10 Tips to Survive College on a Budget

Operating on a college student budget is tricky at best. With little or no steady income, a constant stream of activity, and a highly stressful environment, college students are often just glad to make it through the semester.

Thankfully, there are small steps that college students can take to not just make it through, but save money while in college. By following these ten tips, students can graduate with the financial backing to enter the working world on the right foot.

1.Take advantage of public transportation and carpooling.
Larger cities typically offer public transportation and, by paying one monthly or yearly fee, students can use it limitlessly. Students can also take advantage of gas savings by carpooling with friends to school or when traveling home.

2.Find free food.
One of the great advantages of being a student is the access to free food. Many student organizations will provide meals weekly, as will local churches and government agencies. Students can usually find information on these programs at their student center.

3.Buy books online.
Campus bookstores are known for raising book prices far higher than they should be. Check out online bookstores like Amazon orĀ eBay to save big on textbooks.

4.Sell, sell, sell!
Most college students have things they have collected over the years that they don’t use anymore. Get together and have a garage sale. Sell gently used clothing to a resale store. List old books online. Clean out regularly and collect extra cash for the end-of-semester crunch.

Check the local papers and websites like coupons.com for discounts on items regularly purchased.

6.Stock up.
Things are always cheaper when purchased in bulk. Go in with a roommate and buy the huge pack of toilet paper. It will last all semester!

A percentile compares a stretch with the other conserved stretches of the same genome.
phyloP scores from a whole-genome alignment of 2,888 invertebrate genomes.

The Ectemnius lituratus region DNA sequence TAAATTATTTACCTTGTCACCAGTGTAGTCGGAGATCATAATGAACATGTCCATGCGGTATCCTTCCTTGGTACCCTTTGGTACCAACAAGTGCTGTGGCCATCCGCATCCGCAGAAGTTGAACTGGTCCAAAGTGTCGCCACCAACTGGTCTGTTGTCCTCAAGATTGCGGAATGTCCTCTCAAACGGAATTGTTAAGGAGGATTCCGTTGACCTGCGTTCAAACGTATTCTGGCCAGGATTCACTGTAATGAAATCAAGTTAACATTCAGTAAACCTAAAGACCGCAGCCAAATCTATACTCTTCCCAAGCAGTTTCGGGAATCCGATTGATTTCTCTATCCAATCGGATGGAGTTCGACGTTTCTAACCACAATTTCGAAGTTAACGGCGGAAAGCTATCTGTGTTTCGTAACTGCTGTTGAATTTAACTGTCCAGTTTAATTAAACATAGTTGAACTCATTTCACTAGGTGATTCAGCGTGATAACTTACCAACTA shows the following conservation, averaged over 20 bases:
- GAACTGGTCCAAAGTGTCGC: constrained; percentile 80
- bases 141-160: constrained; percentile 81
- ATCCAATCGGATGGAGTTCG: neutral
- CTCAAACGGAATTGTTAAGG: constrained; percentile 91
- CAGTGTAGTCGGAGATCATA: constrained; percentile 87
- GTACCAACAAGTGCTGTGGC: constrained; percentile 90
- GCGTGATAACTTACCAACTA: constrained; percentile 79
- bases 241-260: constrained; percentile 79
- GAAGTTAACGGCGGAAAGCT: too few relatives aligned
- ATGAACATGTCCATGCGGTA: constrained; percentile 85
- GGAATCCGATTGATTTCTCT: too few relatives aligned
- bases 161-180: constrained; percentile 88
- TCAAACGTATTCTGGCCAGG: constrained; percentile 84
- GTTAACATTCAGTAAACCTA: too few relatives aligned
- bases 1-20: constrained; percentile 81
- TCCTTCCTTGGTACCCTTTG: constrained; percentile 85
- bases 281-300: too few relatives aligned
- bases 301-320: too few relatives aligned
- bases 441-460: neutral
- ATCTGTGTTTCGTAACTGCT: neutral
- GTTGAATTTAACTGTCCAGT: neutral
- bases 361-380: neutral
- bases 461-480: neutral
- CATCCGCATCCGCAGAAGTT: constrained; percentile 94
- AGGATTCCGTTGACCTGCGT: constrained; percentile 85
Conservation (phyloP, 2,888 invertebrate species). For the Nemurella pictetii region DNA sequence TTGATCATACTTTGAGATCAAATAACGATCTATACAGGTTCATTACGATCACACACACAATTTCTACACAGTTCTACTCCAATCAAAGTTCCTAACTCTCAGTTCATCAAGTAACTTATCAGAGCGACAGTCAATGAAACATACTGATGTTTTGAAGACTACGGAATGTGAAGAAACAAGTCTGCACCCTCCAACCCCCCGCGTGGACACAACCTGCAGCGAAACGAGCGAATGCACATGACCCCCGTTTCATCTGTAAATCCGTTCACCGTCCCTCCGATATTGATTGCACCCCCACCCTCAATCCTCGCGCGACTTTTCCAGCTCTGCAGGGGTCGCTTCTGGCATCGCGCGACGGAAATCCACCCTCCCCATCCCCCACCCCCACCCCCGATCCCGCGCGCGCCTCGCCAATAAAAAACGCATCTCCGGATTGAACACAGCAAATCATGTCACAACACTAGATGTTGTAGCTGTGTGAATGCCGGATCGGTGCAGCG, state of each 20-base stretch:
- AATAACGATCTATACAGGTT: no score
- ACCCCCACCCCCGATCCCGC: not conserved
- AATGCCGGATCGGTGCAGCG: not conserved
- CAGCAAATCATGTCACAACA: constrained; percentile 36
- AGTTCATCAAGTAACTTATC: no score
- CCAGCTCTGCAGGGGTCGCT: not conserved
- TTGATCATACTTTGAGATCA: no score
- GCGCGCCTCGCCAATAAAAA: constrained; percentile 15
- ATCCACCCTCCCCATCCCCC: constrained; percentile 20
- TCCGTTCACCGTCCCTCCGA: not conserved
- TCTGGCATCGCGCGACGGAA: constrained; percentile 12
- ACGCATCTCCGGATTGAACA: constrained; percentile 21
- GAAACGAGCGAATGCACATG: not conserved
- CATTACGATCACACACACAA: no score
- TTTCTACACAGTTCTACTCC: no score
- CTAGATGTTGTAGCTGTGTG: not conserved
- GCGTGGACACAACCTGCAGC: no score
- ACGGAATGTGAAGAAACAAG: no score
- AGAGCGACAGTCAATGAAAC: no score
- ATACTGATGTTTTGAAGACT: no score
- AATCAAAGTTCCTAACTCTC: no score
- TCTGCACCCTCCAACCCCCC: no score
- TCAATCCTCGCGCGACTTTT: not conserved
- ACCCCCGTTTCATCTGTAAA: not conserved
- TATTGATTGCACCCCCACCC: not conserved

7.Ask for gift cards.
Sure, that new guitar would be a great Christmas gift, but asking grandma for a gift card to the grocery store will pay off more in the long run.

8.Buy off-brand.
There’s not really much difference between name-brand milk and generic. Off-brands can be dollars cheaper than brand-name items, making them a great source of savings.

9.Skip the take-out.
Everyone has to learn to cook sometime. Buy some basic ingredients and find recipes online. At the very least, bring some of mom’s soup from home and eat leftovers.

10.Skip the movie.
Opt for game night instead. It’s cheaper and offers more face-time with friends.

Paying for College: What You Need to Know

Paying for college can be challenging, but there are many options available to help. It is important to start thinking about it early and develop a plan for how you will pay for a college education. If a parent or other relative will be helping to fund your college education, it is important to have a conversation with them about how much they are prepared to contribute. For students who will be paying their own way, there are several options to make this more manageable.

For many high school students, a part-time job can be a great way to save money for college. Weekends, after-school hours, and school breaks all provide a great opportunity to gain some work experience and make money to put away for college. The summer months provide the perfect time to work more hours and save. Be sure to plan a realistic work schedule during the school year that will allow you to earn money while also keeping up with your academic schedule.

Scholarships and grants are a great way to pay for college. By beginning the process early, you will have time to apply to the many scholarships available both nationally and locally. Websites such as Fastweb are a great resource to find scholarships that match your profile. It is also important to seek out local resources in your community. Many high school guidance offices will be able to help guide you through the application process and recommend good sources of financial assistance.

Completing the Free Application for Federal Student Aid (FAFSA) will let you know if you qualify to federal grants or loans to help pay for college. Once you are accepted to a college, you will also be able to weigh the financial aid options available from that institution. Most schools offer both merit-based and need-based financial aid for incoming students. The Federal Work Study program is another resource available to students. Through this program, students earn a set amount of funding by working a part-time job, typically in a department on campus, while going to school.

There are many resources available to help students pay for their education. By exploring options, planning ahead, and getting applications in on time, students can devise a good strategy to pay for college.

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